The head of Guardian Documentaries shares news of three new films and explains how the medium can tell a uniquely diverse range of stories
The next few months will see some exciting developments in the Guardian Documentaries strand of short films. Since I joined the Guardian in October 2014, my colleagues and I in the video team have been upping the ante in our quality and range of stories. The strand has become a rare opportunity to commission top international filmmakers to make films of 15-30 minutes – comparatively long for an online video – that take us in-depth into untold stories about real people. The current slate of films, which you’ll be seeing soon, we think reflects the ideal crossover point of journalism, storytelling and visual flair.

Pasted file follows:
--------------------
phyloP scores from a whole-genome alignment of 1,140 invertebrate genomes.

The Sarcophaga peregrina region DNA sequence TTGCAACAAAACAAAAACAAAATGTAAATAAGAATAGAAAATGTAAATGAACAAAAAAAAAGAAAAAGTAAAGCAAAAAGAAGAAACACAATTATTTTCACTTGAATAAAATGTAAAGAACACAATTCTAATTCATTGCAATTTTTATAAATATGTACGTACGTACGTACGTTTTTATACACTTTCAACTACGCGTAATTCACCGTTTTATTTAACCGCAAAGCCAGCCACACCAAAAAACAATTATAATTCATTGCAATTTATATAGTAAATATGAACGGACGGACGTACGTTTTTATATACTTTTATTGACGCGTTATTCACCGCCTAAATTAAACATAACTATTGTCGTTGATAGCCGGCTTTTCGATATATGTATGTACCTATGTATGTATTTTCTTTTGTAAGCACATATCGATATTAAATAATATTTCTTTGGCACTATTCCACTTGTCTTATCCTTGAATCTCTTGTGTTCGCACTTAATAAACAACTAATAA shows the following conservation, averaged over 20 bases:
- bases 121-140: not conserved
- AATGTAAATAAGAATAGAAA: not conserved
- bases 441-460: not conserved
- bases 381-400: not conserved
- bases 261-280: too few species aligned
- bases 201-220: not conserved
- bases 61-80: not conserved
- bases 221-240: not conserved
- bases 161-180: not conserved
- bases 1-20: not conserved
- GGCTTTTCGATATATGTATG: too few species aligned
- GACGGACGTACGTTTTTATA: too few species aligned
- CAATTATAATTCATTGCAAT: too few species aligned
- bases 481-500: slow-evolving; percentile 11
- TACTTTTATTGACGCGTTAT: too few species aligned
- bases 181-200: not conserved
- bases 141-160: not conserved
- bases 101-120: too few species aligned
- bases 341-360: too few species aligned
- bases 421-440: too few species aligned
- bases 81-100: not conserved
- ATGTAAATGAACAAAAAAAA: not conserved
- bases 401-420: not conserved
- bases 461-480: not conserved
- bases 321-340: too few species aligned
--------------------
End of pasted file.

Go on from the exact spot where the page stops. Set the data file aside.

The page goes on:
We’re releasing three challenging new documentaries in consecutive weeks at the end of July and start of August. White Fright (20 July) is about an under-reported attempted attack on a Muslim community in upstate New York. Cops and Robbers (27 July) features an NYPD police officer with a troubling past that is unexpectedly revealed. Little Pyongyang (3 August) takes us into the world of the North Korean community in suburban London, the biggest community of North Koreans outside the Korean peninsula.